January 17, 2023
Financing Higher Education Facilities: Developing Procedures to Comply with Requirements of Tax, State and Securities Laws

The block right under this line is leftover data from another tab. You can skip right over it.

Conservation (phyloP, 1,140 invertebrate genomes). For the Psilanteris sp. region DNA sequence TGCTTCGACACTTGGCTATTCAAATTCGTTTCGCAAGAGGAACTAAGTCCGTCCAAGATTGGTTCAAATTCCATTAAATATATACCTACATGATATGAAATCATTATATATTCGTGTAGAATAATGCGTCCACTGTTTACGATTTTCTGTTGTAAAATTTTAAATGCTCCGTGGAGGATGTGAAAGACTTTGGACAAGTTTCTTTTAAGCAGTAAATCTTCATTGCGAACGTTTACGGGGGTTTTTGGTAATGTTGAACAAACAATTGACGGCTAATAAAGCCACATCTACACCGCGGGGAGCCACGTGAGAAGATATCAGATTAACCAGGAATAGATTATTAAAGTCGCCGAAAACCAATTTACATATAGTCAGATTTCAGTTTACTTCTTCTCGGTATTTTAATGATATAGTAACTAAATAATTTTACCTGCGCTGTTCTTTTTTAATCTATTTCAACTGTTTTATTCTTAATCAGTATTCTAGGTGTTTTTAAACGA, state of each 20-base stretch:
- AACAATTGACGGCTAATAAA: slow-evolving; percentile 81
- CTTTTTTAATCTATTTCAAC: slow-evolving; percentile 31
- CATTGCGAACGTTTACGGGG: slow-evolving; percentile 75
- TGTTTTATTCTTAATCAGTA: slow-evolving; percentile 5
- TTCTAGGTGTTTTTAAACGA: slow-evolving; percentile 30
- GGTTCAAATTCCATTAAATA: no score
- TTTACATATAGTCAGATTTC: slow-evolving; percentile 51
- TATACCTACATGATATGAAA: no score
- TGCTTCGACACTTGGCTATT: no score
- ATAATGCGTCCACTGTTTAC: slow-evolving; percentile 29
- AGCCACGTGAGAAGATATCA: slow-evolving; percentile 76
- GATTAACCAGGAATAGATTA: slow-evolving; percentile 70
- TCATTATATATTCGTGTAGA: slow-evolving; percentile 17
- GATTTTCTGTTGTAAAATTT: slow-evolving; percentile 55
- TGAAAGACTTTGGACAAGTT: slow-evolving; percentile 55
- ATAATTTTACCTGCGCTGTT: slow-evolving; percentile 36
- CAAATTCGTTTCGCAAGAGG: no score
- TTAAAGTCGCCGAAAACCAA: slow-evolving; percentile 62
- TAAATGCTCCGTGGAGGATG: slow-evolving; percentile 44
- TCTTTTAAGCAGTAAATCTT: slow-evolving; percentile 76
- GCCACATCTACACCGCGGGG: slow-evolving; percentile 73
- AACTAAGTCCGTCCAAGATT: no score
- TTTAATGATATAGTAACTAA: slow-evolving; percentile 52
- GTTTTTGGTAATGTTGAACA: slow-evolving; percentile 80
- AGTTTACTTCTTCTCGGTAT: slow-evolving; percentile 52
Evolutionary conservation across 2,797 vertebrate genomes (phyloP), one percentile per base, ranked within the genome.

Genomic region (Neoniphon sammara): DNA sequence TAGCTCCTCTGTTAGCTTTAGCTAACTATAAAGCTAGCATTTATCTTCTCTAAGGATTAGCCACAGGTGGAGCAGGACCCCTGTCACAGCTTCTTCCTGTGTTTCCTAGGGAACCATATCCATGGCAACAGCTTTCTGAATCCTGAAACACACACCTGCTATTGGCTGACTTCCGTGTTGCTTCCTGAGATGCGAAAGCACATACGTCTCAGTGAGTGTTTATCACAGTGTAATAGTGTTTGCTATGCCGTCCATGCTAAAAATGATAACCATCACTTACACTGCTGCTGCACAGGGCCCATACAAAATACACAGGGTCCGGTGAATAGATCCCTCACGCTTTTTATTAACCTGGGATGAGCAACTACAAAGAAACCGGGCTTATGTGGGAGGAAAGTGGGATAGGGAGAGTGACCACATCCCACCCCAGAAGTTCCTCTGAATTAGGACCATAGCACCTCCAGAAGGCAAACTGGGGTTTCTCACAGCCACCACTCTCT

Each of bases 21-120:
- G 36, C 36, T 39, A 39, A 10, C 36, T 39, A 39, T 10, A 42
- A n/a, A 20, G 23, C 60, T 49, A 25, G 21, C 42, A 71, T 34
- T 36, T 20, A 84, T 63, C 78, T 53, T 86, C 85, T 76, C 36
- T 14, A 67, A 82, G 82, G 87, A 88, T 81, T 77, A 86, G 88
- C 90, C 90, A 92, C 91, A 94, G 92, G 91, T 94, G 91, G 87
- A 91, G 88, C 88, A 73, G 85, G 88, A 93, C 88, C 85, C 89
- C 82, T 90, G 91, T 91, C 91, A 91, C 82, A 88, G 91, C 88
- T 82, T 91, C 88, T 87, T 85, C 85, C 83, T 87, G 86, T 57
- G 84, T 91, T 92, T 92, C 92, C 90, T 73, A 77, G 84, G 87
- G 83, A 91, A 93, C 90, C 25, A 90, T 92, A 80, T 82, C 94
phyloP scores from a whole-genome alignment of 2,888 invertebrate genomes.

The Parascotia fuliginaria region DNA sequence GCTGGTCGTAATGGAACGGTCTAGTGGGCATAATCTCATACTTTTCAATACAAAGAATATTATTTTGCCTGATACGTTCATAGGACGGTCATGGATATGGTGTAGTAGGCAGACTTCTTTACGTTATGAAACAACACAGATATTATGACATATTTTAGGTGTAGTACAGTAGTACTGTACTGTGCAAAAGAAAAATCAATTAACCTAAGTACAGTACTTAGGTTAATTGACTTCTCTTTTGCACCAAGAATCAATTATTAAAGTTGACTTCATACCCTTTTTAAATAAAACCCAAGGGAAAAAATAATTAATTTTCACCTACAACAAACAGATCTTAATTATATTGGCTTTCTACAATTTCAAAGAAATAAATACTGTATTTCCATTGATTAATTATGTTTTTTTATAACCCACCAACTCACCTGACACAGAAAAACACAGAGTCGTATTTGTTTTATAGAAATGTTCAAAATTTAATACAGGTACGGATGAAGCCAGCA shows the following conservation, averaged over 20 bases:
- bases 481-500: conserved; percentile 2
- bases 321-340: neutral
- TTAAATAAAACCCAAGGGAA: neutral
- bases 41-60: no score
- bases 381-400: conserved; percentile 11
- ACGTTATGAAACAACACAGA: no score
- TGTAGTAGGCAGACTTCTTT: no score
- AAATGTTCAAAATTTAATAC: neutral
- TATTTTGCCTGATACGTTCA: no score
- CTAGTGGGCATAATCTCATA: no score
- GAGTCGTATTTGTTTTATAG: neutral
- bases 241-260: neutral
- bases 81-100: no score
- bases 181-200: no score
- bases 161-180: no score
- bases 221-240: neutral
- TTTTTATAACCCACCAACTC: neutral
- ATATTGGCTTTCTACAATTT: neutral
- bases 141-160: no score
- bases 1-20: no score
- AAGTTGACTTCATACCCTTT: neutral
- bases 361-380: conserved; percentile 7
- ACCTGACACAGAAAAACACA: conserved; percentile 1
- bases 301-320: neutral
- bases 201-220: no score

Many public and private colleges and universities use bonds and other debt to finance capital facilities such as student housing and dining facilities, research labs and clinics, software and other information technology, academic buildings, and athletic facilities. Bonds may be issued on a tax-exempt basis to lower the cost of financing these facilities, and may be sold via the public bond market or placed directly with a bank or other lender. Public universities generally issue tax-exempt “governmental” bonds and also may issue qualified private activity 501(c)(3) bonds (“qualified 501(c)(3) bonds”) for flexibility in partnering with 501(c)(3) nonprofit entities. Private colleges and universities access tax-exempt borrowing rates through state conduit issuers of qualified 501(c)(3) bonds. Applicable tax requirements under the Internal Revenue Code of 1986, as amended (the “Code”), limit the types of expenditures that can be funded with bond proceeds, limit private use of tax-exempt bond funded facilities, and impose other ongoing obligations. State and securities laws may impose additional requirements both during the process of selling the bonds and during the life of the bonds.